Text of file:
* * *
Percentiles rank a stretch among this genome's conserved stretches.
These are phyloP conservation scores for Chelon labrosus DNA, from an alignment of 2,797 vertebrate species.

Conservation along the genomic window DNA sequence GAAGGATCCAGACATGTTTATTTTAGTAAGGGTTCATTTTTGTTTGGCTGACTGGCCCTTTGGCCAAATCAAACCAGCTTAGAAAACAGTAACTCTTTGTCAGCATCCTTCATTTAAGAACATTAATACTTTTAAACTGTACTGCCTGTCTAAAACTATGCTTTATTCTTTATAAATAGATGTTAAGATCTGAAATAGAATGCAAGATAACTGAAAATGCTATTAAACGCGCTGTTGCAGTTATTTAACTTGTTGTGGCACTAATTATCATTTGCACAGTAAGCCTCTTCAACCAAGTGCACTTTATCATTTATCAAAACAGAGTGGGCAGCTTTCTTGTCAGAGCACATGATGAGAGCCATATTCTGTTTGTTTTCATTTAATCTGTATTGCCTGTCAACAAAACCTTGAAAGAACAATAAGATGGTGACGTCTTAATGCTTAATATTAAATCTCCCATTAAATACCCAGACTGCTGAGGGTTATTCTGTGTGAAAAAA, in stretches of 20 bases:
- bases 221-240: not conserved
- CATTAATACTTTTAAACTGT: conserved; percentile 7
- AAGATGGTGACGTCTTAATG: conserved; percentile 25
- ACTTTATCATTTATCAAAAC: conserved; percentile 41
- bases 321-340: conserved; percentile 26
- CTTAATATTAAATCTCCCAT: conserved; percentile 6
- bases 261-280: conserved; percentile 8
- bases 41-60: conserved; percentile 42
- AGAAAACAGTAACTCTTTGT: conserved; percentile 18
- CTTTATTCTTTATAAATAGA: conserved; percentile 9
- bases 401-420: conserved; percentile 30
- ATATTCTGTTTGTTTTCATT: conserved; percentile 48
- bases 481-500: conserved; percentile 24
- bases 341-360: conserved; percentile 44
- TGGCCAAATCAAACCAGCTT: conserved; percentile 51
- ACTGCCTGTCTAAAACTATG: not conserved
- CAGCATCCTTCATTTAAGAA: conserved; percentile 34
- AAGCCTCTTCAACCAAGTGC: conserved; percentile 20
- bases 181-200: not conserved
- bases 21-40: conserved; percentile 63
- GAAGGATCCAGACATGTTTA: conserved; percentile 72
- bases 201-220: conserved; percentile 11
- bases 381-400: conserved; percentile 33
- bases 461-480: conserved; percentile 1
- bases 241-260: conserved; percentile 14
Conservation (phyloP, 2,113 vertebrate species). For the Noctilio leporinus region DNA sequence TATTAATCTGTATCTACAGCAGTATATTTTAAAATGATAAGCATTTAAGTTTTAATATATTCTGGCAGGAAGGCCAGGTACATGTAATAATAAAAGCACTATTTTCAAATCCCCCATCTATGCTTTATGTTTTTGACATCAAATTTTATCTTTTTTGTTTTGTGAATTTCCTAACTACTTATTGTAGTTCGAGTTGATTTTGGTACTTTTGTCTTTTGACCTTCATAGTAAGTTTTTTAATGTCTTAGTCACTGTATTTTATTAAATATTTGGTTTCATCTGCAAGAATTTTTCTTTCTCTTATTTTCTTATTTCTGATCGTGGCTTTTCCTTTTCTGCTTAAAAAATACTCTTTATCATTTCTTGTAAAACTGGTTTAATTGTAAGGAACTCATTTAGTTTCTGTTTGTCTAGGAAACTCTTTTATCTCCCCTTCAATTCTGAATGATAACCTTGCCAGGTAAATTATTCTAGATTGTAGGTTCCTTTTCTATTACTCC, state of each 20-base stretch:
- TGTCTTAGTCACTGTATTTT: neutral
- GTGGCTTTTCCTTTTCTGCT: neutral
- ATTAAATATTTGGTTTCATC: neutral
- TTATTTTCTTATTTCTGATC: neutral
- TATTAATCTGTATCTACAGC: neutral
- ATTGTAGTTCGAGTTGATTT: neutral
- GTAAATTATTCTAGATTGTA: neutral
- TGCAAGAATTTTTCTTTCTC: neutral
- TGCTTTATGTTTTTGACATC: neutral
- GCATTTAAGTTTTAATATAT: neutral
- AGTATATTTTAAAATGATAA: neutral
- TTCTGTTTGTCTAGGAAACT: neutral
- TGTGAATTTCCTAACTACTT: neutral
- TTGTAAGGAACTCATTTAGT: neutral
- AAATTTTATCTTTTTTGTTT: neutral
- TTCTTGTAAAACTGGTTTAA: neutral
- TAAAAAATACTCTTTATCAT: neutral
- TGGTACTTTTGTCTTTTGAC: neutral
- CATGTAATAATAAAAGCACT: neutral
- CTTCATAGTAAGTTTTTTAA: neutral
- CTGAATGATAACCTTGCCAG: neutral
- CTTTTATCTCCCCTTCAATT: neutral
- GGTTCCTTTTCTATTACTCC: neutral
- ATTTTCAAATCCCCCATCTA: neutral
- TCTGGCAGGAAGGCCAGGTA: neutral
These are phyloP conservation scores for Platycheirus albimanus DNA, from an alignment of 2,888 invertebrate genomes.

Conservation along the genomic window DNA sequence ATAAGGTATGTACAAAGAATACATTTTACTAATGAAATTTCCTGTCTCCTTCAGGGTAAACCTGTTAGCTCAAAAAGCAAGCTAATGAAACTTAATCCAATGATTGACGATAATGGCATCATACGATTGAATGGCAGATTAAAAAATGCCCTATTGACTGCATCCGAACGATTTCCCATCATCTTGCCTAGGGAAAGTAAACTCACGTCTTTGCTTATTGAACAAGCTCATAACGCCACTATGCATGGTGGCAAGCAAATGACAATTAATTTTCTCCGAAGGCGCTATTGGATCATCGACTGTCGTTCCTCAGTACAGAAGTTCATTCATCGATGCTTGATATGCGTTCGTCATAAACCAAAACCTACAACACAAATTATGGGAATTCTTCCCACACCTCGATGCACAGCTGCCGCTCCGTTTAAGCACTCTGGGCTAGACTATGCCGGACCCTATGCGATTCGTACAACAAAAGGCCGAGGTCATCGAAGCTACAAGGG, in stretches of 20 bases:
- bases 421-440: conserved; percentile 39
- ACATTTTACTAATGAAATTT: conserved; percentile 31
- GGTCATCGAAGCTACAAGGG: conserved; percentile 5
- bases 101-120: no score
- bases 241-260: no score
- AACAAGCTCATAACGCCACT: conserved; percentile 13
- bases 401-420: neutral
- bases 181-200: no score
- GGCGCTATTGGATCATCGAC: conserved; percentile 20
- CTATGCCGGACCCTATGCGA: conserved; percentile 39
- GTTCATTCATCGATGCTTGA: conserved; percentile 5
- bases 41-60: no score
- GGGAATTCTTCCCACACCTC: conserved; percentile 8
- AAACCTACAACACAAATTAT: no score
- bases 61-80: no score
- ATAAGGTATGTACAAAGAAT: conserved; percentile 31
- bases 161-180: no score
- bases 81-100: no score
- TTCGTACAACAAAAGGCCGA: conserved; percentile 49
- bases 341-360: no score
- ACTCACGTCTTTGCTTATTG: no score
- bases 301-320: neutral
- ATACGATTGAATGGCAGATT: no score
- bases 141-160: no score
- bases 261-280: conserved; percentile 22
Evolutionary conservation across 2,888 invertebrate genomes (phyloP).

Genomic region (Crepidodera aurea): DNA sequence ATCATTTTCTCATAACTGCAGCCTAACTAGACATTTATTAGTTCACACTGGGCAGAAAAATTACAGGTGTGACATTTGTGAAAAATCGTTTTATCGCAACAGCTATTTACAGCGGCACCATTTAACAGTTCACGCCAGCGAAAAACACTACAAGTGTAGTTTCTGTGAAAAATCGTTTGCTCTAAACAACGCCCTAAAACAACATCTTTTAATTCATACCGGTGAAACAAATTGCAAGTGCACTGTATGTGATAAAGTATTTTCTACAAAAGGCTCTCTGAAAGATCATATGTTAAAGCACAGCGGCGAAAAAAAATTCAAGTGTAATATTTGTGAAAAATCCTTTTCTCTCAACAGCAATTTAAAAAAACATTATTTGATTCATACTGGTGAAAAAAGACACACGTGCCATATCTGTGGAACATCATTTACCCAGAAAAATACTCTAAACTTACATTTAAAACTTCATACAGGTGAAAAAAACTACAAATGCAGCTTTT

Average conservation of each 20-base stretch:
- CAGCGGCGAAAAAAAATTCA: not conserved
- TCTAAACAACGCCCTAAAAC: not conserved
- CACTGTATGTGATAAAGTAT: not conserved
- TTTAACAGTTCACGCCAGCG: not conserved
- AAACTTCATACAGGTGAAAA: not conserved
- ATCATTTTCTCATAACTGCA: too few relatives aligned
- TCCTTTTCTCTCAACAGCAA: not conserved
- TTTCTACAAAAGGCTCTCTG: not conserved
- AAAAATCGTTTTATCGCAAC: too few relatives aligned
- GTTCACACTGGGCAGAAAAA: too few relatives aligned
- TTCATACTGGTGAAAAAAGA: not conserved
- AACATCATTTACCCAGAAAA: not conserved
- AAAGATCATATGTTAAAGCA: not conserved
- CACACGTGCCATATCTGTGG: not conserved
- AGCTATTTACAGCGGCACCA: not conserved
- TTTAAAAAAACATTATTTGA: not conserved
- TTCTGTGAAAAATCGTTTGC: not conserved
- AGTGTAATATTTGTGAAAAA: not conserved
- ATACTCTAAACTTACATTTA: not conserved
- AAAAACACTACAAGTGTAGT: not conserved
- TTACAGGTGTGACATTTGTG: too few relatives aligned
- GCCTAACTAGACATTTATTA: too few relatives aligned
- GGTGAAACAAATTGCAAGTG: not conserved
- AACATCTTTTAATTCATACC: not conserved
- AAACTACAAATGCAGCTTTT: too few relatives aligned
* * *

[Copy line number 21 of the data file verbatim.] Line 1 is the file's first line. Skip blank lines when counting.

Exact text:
- AAGCCTCTTCAACCAAGTGC: conserved; percentile 20